Didi experiment proves successful in year one

We all know how the saying goes, out with the old and in with the new. After Derek Jeter’s retirement following the 2014 season, the Yankees had a glaring hole at shortstop. Yankees GM Brian Cashman made a surprising deal acquiring the young, unproven Didi Gregorius for another young, unproven arm in Shane Greene in a three-way deal with the Tigers and Diamondbacks. From the beginning, I saw this as an experiment for the Yankees. Didi had to play his way into pinstripes, and although his first year wasn’t perfect, Didi has earned another season with the club.
Photo Credit: Kathy Willens | AP

There was something about Gregorius that made him likeable from the start. Perhaps it was because he was an exciting young player, or that he was a soft spoken and humble guy. No matter the reason, we had a soft spot for him. He was always cautioning Yankee fans to not make comparisons between him and Jeter, and that he wasn’t replacing Jeter, he was succeeding him.

Gregorius’ first month with the Yankees could not have gone any worse. Along with the unrealistic and unfair expectations, Didi played very poor in April. Gregorius hit to a slash line of .206/.261/.238 with only four RBI. He also made three errors in 19 games. And we all remember his base running blunder on Opening Day as he was thrown out trying to steal third ending the inning with Mark Teixeira (the tying run) on deck. Gregorius was pressing, trying to do too much, and he was trying to fill Derek Jeter’s shoes, although he wouldn’t ever admit it.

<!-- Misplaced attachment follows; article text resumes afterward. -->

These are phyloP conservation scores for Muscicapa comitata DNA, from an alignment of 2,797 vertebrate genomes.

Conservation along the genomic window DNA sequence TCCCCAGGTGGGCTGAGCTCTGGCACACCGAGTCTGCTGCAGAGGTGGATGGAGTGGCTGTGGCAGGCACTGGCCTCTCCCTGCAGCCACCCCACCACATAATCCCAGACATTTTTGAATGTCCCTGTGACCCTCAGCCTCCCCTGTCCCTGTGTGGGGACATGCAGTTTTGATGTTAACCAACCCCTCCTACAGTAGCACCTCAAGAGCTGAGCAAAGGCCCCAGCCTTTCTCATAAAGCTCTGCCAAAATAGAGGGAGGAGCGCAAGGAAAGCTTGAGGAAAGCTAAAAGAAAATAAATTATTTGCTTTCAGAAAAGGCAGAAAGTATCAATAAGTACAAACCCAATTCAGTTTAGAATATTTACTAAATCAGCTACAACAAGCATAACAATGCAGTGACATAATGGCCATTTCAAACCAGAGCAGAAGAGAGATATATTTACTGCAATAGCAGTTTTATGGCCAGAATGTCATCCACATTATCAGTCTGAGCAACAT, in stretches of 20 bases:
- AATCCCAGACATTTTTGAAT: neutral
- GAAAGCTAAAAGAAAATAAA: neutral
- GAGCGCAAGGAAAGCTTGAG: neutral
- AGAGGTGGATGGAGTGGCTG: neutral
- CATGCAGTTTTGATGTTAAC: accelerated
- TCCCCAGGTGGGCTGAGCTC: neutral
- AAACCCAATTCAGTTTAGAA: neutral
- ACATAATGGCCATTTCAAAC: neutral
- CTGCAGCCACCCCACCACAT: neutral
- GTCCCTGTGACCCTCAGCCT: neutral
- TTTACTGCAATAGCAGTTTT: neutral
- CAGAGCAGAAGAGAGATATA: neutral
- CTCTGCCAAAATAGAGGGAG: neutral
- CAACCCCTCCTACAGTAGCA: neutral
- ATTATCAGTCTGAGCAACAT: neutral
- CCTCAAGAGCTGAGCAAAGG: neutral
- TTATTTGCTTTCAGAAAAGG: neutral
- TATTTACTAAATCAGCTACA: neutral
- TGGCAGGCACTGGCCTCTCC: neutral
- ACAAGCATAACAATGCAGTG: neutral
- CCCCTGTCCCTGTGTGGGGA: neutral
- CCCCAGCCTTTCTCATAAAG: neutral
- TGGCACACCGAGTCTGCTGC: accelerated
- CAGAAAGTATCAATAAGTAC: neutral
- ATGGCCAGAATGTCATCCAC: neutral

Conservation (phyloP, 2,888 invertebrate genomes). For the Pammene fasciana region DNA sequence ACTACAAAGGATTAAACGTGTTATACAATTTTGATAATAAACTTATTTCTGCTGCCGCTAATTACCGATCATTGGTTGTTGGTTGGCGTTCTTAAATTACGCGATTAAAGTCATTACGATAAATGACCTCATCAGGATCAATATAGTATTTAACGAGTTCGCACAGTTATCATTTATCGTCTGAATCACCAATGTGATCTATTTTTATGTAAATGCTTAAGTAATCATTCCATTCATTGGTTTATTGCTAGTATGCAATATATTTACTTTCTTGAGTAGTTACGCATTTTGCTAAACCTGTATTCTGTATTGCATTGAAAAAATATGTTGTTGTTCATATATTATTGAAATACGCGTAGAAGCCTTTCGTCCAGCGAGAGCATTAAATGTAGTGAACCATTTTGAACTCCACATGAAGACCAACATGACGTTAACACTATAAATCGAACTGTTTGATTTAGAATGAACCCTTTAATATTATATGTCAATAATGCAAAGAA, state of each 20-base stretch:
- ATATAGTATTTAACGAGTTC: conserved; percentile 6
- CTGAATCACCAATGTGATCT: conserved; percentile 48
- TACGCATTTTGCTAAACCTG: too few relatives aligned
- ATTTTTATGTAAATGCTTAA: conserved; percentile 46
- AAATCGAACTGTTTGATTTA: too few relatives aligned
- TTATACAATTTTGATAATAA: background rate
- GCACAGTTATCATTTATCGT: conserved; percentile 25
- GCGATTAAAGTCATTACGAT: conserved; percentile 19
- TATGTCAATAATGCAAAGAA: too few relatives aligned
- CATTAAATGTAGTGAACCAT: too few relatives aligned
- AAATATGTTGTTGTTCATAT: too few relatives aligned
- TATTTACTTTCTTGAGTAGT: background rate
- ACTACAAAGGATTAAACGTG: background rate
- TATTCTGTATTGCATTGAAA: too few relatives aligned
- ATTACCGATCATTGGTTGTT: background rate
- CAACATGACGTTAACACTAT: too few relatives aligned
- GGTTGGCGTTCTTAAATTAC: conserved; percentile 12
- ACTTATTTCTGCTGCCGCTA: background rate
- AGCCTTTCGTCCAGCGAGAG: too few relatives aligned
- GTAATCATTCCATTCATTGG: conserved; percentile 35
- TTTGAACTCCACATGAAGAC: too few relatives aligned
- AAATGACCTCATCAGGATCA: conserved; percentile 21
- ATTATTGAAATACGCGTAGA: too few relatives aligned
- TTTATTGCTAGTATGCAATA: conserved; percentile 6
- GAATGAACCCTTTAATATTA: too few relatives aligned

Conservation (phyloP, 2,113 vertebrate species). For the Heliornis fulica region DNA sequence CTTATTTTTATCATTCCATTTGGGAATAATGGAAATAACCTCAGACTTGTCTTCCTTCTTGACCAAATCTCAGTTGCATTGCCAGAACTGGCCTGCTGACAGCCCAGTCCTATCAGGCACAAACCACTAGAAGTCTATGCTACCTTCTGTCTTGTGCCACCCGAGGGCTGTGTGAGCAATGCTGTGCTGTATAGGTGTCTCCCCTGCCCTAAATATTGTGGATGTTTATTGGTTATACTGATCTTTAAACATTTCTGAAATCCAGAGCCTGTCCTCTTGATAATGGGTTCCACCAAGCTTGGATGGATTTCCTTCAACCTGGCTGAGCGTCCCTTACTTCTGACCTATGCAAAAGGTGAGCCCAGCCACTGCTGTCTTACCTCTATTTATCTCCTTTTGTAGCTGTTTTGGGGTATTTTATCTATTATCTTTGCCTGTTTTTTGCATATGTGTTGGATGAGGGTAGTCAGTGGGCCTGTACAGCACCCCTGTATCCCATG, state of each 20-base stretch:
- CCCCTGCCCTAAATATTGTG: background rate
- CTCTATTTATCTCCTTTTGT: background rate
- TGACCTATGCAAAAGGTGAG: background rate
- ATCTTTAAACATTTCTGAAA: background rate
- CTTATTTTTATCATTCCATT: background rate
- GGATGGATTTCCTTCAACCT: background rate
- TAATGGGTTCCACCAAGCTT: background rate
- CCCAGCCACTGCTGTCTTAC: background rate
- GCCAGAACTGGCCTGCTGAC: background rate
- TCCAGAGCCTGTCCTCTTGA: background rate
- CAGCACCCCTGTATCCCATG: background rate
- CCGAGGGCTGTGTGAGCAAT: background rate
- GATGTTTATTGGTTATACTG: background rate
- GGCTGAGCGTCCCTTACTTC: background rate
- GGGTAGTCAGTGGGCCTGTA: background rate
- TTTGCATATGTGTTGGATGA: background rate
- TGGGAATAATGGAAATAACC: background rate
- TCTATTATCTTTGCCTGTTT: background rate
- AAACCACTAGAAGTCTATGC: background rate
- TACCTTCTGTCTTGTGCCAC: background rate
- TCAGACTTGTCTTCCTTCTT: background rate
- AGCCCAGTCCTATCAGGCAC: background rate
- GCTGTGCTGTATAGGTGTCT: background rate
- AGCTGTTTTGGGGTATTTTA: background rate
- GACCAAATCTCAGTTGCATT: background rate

In May, as the days got warmer, so did Didi. Didi began showing his athleticism and range as a fielder as he cut down on errors and flashed his strong arm as a shortstop. He also started to hit the ball better, although drastic improvements didn’t come until June where he hit .258 including a .286 batting average on balls in play (BABIP).

Following the All-Star break, Didi hit .317 and .310 in July and August, respectfully. Gregorius was a different ball player who found himself hitting as high as second in the batting order in a few games.

Despite the success he’s enjoyed, my one criticism of Gregorius is that he has absolutely no clutch gene. Didi hit just .167 with runners in scoring position with two outs. Essentially, if he came up with ducks on the pond and two outs, we had no confidence in him to come through, and the inning might as well have been over. His failure to come through with big hits in his first year in New York can be attributed to him adjusting to the pressures of playing in a big market. As Yankee fans, we can only hope that as he improved from the first half to the second half of 2015, he can improve from his first year with the Yankees to his second year with the Yankees.

So, when Didi was acquired last winter, I had mentioned that it was an experiment; perhaps, it was even a one year experiment. The Yankees would hope for some development out of Didi and if it didn’t work out, the Yankees could go after Ian Desmond, Asdrubal Cabrera, or Alexi Ramirez. But Gregorius played well enough to earn another year with the team and I look for him to continue developing.

The fact of the matter is, Didi Gregorius is no superstar. He is a guy that you know what you’re going to get: a guy who doesn’t hit consistently but will show athleticism and be a plus fielding shortstop. With Yankees top prospect Jorge Mateo presumably taking the reins in 2018 or 2019, Gregorius will be a Yankee next year and into the next few seasons. If develops into a .280 hitter with 20 homers and continues being a gold glove candidate, maybe the Yankees hold onto him and move Mateo to either second or third base.

Regardless, you root for Didi; he’s a likeable player. Seeing his development as a Yankee fan was sweet and it’s something that we should all look to continue in the coming seasons.

Article by: Chad Raines
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